Neutralization reactions occur when you combine two extremely reactive substances together for the purpose of rendering them inactive, or neutral. For example, combining an acid and a base together produces water. Neutralization reactions give off energy, which is known as the heat of neutralization. The molar heat of neutralization is the amount of heat each mole of base added to the acid (or vice versa) causes the reaction to give off. (A mole is a unit chemists use to represent large numbers of molecules.) Once you determine the change in temperature that occurs, the rest is simple.
- Electronic balance
If your directions specify as such, add an acid to a base rather than a base to an acid. Weigh the base and calculate the number of moles of acid you add to it.
Convert the molar heat of neutralization to kilojoules for a more manageable value by dividing it by 1,000. Keep in mind that 1 kJ=1,000 J. For the example above, ΔH expressed using kJ is 17.9 kJ/mol.
Weigh your acid on an electronic balance. Place an empty beaker on the balance and hit the Tare button to cancel out the weight of the beaker, then pour your acid into the beaker and place it on the balance. Record the mass of your acid.
Calculate the change in temperature that occurs during the reaction using a calorimeter, a piece of equipment that both measures temperature and holds the reactant. Add your base to the calorimeter and place your acid (in its beaker) below the calorimeter's mouth. Insert the calorimeter's thermometer into the acid and read the initial temperature. Add the amount of base your reaction specifies to your acid, then read your calorimeter to determine the change in temperature.
Calculate the heat of neutralization using the fomula Q = mcΔT, where "Q" is the heat of neutralization, "m" is the mass of your acid, "c" is the specific heat capacity for aqueous solutions, 4.1814 Joules(grams x °C), and "ΔT" is the change in temperature you measured using your calorimeter. For example, if you start with 34.5 grams of hydrochloric acid at 26°C and its temperature increass to 29.1°C when you add sodium hydroxide to it, compute the heat of neutralization as follows: Q = mcΔT = (34.5 g x 4.1814 J) ÷ ((g x °C) x 3.1°C) = 447.48 Joules.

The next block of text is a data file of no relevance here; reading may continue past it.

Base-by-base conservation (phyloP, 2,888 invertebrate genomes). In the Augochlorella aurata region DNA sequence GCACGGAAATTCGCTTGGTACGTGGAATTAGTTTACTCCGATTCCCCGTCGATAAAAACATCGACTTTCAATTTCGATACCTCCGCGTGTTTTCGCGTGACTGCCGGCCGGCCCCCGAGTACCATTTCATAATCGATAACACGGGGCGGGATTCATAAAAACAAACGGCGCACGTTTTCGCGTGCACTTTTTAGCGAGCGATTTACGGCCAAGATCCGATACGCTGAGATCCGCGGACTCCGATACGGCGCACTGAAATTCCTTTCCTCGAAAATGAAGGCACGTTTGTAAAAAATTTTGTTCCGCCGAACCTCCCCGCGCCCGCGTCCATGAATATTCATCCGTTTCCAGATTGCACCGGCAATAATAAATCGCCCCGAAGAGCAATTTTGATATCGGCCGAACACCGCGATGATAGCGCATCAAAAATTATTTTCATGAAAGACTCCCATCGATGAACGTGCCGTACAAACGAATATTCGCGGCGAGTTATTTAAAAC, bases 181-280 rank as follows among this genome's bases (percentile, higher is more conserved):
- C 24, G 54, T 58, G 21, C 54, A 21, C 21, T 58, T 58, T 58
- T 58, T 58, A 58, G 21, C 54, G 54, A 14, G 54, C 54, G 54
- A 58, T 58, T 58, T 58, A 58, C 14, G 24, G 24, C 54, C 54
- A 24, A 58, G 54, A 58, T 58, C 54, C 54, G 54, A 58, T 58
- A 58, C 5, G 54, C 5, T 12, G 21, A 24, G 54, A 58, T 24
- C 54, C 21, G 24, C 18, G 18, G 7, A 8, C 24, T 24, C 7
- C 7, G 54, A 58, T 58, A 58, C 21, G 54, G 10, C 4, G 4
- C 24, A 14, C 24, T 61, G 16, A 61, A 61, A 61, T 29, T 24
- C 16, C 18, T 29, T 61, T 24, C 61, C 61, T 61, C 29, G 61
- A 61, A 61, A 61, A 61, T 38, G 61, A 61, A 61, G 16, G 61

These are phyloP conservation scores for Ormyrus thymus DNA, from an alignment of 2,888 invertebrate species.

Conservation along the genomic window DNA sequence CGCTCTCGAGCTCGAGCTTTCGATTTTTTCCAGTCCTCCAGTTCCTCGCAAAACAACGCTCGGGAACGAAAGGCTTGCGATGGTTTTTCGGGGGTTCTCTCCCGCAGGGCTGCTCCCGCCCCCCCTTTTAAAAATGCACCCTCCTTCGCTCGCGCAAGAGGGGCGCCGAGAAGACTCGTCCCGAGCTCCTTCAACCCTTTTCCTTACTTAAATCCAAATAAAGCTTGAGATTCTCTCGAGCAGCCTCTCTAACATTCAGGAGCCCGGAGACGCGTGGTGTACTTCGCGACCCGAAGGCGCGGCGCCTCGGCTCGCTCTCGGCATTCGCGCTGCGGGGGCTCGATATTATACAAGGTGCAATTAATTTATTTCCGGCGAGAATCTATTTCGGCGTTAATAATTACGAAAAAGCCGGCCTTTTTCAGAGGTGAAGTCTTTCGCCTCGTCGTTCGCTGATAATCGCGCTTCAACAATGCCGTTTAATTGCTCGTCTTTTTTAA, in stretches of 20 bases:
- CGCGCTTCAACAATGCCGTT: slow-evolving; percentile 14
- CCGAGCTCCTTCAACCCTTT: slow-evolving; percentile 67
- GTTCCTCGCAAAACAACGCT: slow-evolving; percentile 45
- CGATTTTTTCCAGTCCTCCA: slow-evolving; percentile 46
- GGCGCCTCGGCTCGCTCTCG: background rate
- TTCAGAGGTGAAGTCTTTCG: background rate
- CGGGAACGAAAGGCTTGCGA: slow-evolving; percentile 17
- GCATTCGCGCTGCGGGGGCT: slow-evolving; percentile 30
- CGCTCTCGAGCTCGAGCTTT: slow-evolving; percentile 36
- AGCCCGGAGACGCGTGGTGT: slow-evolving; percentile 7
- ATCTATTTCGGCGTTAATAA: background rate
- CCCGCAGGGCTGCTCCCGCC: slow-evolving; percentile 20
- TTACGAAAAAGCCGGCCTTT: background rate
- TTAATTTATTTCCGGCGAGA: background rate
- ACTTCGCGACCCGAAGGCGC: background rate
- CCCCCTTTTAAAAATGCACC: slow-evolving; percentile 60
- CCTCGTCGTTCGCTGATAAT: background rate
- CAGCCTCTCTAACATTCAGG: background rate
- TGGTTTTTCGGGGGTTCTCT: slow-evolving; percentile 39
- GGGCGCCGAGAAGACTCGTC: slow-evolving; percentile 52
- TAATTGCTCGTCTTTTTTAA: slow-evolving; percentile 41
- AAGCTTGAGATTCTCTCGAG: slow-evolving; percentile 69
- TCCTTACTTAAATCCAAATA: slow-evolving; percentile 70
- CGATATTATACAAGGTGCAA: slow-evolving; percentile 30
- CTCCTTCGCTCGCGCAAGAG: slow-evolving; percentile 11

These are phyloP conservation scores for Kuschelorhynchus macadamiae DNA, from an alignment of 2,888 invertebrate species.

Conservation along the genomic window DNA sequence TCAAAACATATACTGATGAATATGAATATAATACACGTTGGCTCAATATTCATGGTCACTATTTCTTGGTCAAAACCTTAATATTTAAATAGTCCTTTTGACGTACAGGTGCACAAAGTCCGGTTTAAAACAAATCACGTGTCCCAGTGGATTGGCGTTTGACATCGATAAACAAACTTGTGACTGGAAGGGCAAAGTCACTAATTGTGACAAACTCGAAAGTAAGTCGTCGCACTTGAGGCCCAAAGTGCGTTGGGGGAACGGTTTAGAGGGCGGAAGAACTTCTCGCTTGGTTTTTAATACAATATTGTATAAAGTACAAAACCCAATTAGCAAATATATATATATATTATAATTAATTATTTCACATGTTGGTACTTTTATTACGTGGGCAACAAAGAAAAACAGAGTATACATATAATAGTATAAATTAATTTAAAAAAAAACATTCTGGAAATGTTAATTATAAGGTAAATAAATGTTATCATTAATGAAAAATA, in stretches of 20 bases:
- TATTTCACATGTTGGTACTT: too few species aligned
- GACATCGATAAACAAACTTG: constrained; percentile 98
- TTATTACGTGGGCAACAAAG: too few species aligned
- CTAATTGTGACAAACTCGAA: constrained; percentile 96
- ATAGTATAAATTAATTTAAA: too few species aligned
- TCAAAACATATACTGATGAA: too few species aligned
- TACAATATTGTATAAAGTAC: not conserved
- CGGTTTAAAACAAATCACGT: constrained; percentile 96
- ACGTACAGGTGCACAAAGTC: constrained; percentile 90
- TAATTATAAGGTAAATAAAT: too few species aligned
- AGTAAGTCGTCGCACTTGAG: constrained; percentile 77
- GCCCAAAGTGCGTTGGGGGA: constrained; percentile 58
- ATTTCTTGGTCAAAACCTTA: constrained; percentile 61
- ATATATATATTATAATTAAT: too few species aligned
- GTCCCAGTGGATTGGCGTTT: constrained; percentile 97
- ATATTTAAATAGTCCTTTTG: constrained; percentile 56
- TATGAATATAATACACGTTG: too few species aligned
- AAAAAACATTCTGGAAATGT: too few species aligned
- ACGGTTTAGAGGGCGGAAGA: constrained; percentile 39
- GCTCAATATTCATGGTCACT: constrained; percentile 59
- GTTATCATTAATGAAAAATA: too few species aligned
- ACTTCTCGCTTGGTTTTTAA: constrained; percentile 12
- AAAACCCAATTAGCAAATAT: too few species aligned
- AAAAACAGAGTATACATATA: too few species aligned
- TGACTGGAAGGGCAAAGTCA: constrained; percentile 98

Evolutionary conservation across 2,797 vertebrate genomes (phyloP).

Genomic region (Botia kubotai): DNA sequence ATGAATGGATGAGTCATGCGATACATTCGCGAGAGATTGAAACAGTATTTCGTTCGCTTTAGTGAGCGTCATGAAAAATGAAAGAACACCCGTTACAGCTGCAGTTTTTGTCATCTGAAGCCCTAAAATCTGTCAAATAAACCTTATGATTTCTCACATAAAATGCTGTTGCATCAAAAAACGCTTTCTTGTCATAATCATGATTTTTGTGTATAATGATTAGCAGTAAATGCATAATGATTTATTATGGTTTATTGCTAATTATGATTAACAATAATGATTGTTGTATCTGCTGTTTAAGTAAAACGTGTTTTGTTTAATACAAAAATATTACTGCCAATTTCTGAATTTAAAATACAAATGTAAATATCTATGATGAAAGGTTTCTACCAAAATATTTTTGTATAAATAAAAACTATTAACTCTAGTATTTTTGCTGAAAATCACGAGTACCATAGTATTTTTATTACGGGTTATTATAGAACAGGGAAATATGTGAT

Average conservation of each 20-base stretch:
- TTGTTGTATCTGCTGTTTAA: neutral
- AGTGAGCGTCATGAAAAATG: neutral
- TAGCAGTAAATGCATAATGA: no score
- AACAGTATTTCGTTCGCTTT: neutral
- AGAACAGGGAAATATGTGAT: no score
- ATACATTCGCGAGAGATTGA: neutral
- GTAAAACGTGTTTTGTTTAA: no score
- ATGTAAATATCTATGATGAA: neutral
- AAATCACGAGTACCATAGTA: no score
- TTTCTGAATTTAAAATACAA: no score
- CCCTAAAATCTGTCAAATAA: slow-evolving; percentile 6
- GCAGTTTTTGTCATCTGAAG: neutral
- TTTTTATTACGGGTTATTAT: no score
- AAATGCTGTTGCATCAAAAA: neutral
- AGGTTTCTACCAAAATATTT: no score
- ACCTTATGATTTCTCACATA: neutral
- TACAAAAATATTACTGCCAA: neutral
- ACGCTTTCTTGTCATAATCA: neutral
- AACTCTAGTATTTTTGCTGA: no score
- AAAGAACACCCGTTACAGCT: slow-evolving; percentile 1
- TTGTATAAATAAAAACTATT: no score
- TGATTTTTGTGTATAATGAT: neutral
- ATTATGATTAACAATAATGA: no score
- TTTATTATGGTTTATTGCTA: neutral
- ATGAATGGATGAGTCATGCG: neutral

Calculate the number of moles of base you add to determine the molar heat of neutralization, expressed using the equation ΔH = Q ÷ n, where "n" is the number of moles. For example, suppose you add 25 mL of 1.0 M NaOH to your HCl to produce a heat of neutralization of 447.78 Joules. (Keep in mind that 1.0 M means one mole per liter.) Since you added 25 mL (25/1000, or .025 L) of NaOH, determine moles as follows: 1.0 mol/L x .025 L = .025 mol. In this example, your molar heat of neutralization, ΔH, is 447.48 Joules per .025 moles of NaOH added — 447.48/.025, or 17,900 Joules per mole.
Things You'll Need
- If your directions specify as such, you may add an acid to a base rather than adding the base to the acid. If this is the case, you must weigh the base and calculate the number of moles of acid you add to it.
- In order to make your molar heat of neutralization a more manageable value, you can convert it to kilojoules--1 kJ=1,000 J--by dividing it by 1,000. For the example above, "H expressed using kJ is 17.9 kJ/mol.
About the Author
Robert Schrader is a writer, photographer, world traveler and creator of the award-winning blog Leave Your Daily Hell. When he's not out globetrotting, you can find him in beautiful Austin, TX, where he lives with his partner.